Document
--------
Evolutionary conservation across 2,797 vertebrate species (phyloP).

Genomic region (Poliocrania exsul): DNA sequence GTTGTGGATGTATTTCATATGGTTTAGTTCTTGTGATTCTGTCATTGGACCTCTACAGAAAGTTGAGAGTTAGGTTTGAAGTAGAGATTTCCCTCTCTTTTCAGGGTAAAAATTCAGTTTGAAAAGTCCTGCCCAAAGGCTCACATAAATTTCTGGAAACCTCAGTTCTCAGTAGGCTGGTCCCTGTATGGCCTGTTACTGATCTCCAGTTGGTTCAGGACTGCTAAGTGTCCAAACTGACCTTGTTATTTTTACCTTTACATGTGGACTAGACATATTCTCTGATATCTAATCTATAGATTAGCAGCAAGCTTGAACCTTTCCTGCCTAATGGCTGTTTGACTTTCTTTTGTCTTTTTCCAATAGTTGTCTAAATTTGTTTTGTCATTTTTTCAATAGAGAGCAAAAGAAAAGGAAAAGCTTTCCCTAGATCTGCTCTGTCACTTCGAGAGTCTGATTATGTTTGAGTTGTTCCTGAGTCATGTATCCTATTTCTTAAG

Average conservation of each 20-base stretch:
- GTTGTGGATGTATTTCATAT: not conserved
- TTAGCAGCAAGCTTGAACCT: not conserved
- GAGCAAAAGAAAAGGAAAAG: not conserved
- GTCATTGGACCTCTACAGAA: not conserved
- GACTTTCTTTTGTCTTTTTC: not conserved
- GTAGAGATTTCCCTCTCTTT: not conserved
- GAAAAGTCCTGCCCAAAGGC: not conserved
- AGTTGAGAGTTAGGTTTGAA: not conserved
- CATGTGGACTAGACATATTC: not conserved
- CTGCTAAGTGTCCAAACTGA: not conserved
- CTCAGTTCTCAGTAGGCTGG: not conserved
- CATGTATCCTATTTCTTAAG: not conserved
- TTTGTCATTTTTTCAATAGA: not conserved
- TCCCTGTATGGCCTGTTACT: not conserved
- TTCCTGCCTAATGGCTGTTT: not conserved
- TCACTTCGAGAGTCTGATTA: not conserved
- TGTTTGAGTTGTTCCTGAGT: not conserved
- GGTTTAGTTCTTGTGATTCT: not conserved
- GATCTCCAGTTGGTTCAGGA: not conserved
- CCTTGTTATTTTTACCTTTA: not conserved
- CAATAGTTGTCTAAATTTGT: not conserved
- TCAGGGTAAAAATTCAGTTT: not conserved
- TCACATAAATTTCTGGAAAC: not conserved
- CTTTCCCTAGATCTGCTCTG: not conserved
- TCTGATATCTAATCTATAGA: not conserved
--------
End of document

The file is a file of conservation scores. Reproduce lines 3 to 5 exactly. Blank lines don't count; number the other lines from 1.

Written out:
Average conservation of each 20-base stretch:
- GTTGTGGATGTATTTCATAT: not conserved
- TTAGCAGCAAGCTTGAACCT: not conserved